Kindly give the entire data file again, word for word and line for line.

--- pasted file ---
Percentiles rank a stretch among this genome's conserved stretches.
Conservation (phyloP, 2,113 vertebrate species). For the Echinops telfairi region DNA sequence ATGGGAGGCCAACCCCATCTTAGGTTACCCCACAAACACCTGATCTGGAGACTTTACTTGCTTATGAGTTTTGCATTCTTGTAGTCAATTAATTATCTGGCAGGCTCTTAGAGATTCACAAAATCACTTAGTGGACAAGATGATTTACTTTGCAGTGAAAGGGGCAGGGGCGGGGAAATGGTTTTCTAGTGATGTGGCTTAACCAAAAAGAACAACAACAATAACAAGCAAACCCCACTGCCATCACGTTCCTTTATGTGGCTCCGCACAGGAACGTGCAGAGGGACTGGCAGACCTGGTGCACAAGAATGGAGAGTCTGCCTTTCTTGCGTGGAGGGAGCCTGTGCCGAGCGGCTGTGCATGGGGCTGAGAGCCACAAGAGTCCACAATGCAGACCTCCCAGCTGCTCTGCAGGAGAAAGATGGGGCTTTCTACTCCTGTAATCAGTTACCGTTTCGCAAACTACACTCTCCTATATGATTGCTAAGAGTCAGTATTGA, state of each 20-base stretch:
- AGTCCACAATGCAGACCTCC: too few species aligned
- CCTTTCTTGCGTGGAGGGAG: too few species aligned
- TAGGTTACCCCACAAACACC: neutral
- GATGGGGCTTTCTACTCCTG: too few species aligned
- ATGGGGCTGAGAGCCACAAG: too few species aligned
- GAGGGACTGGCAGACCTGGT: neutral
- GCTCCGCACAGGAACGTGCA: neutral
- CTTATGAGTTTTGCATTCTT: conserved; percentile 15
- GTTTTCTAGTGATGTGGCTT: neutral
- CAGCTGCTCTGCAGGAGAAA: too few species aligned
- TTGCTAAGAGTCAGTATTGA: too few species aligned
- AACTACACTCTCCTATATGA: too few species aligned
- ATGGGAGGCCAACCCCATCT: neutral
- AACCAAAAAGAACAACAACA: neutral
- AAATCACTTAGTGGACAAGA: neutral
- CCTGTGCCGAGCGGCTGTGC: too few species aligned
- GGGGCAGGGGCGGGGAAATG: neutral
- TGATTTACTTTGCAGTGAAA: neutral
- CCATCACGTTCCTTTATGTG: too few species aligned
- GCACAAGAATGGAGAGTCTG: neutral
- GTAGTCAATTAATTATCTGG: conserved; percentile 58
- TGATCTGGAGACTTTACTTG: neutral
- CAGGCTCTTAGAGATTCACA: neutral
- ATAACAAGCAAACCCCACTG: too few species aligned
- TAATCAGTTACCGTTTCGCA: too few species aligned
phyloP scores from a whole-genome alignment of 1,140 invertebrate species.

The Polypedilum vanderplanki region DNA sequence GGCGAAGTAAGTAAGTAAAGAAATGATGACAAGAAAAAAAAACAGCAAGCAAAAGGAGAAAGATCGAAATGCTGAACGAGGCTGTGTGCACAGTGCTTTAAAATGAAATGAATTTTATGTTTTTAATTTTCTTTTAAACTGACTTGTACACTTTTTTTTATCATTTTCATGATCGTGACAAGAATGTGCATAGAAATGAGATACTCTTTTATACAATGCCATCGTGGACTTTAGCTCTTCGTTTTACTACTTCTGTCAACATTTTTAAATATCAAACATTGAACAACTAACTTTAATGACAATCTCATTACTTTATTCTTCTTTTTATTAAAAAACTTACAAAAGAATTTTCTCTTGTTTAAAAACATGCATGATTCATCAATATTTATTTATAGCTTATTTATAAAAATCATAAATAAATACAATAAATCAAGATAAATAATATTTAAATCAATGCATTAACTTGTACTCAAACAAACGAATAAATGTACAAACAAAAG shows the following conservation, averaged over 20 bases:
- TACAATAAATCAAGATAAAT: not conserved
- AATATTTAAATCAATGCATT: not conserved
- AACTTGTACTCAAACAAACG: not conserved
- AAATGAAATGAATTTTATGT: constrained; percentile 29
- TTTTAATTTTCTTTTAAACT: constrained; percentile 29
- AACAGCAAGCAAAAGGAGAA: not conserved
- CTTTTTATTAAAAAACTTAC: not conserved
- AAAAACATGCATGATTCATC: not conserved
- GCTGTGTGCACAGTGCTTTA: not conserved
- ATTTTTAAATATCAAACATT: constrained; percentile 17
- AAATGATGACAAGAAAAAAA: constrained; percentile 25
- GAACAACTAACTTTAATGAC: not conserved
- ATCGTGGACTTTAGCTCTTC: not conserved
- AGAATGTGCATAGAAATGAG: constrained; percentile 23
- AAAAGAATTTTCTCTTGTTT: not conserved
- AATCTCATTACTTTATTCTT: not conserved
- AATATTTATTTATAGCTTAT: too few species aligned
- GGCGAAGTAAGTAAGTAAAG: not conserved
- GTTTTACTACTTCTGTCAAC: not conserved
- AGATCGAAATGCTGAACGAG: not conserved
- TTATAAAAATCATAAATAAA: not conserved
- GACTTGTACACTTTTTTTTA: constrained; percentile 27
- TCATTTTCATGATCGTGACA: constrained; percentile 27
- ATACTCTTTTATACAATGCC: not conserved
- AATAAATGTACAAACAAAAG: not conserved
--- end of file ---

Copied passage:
Percentiles rank a stretch among this genome's conserved stretches.
Conservation (phyloP, 2,113 vertebrate species). For the Echinops telfairi region DNA sequence ATGGGAGGCCAACCCCATCTTAGGTTACCCCACAAACACCTGATCTGGAGACTTTACTTGCTTATGAGTTTTGCATTCTTGTAGTCAATTAATTATCTGGCAGGCTCTTAGAGATTCACAAAATCACTTAGTGGACAAGATGATTTACTTTGCAGTGAAAGGGGCAGGGGCGGGGAAATGGTTTTCTAGTGATGTGGCTTAACCAAAAAGAACAACAACAATAACAAGCAAACCCCACTGCCATCACGTTCCTTTATGTGGCTCCGCACAGGAACGTGCAGAGGGACTGGCAGACCTGGTGCACAAGAATGGAGAGTCTGCCTTTCTTGCGTGGAGGGAGCCTGTGCCGAGCGGCTGTGCATGGGGCTGAGAGCCACAAGAGTCCACAATGCAGACCTCCCAGCTGCTCTGCAGGAGAAAGATGGGGCTTTCTACTCCTGTAATCAGTTACCGTTTCGCAAACTACACTCTCCTATATGATTGCTAAGAGTCAGTATTGA, state of each 20-base stretch:
- AGTCCACAATGCAGACCTCC: too few species aligned
- CCTTTCTTGCGTGGAGGGAG: too few species aligned
- TAGGTTACCCCACAAACACC: neutral
- GATGGGGCTTTCTACTCCTG: too few species aligned
- ATGGGGCTGAGAGCCACAAG: too few species aligned
- GAGGGACTGGCAGACCTGGT: neutral
- GCTCCGCACAGGAACGTGCA: neutral
- CTTATGAGTTTTGCATTCTT: conserved; percentile 15
- GTTTTCTAGTGATGTGGCTT: neutral
- CAGCTGCTCTGCAGGAGAAA: too few species aligned
- TTGCTAAGAGTCAGTATTGA: too few species aligned
- AACTACACTCTCCTATATGA: too few species aligned
- ATGGGAGGCCAACCCCATCT: neutral
- AACCAAAAAGAACAACAACA: neutral
- AAATCACTTAGTGGACAAGA: neutral
- CCTGTGCCGAGCGGCTGTGC: too few species aligned
- GGGGCAGGGGCGGGGAAATG: neutral
- TGATTTACTTTGCAGTGAAA: neutral
- CCATCACGTTCCTTTATGTG: too few species aligned
- GCACAAGAATGGAGAGTCTG: neutral
- GTAGTCAATTAATTATCTGG: conserved; percentile 58
- TGATCTGGAGACTTTACTTG: neutral
- CAGGCTCTTAGAGATTCACA: neutral
- ATAACAAGCAAACCCCACTG: too few species aligned
- TAATCAGTTACCGTTTCGCA: too few species aligned
phyloP scores from a whole-genome alignment of 1,140 invertebrate species.

The Polypedilum vanderplanki region DNA sequence GGCGAAGTAAGTAAGTAAAGAAATGATGACAAGAAAAAAAAACAGCAAGCAAAAGGAGAAAGATCGAAATGCTGAACGAGGCTGTGTGCACAGTGCTTTAAAATGAAATGAATTTTATGTTTTTAATTTTCTTTTAAACTGACTTGTACACTTTTTTTTATCATTTTCATGATCGTGACAAGAATGTGCATAGAAATGAGATACTCTTTTATACAATGCCATCGTGGACTTTAGCTCTTCGTTTTACTACTTCTGTCAACATTTTTAAATATCAAACATTGAACAACTAACTTTAATGACAATCTCATTACTTTATTCTTCTTTTTATTAAAAAACTTACAAAAGAATTTTCTCTTGTTTAAAAACATGCATGATTCATCAATATTTATTTATAGCTTATTTATAAAAATCATAAATAAATACAATAAATCAAGATAAATAATATTTAAATCAATGCATTAACTTGTACTCAAACAAACGAATAAATGTACAAACAAAAG shows the following conservation, averaged over 20 bases:
- TACAATAAATCAAGATAAAT: not conserved
- AATATTTAAATCAATGCATT: not conserved
- AACTTGTACTCAAACAAACG: not conserved
- AAATGAAATGAATTTTATGT: constrained; percentile 29
- TTTTAATTTTCTTTTAAACT: constrained; percentile 29
- AACAGCAAGCAAAAGGAGAA: not conserved
- CTTTTTATTAAAAAACTTAC: not conserved
- AAAAACATGCATGATTCATC: not conserved
- GCTGTGTGCACAGTGCTTTA: not conserved
- ATTTTTAAATATCAAACATT: constrained; percentile 17
- AAATGATGACAAGAAAAAAA: constrained; percentile 25
- GAACAACTAACTTTAATGAC: not conserved
- ATCGTGGACTTTAGCTCTTC: not conserved
- AGAATGTGCATAGAAATGAG: constrained; percentile 23
- AAAAGAATTTTCTCTTGTTT: not conserved
- AATCTCATTACTTTATTCTT: not conserved
- AATATTTATTTATAGCTTAT: too few species aligned
- GGCGAAGTAAGTAAGTAAAG: not conserved
- GTTTTACTACTTCTGTCAAC: not conserved
- AGATCGAAATGCTGAACGAG: not conserved
- TTATAAAAATCATAAATAAA: not conserved
- GACTTGTACACTTTTTTTTA: constrained; percentile 27
- TCATTTTCATGATCGTGACA: constrained; percentile 27
- ATACTCTTTTATACAATGCC: not conserved
- AATAAATGTACAAACAAAAG: not conserved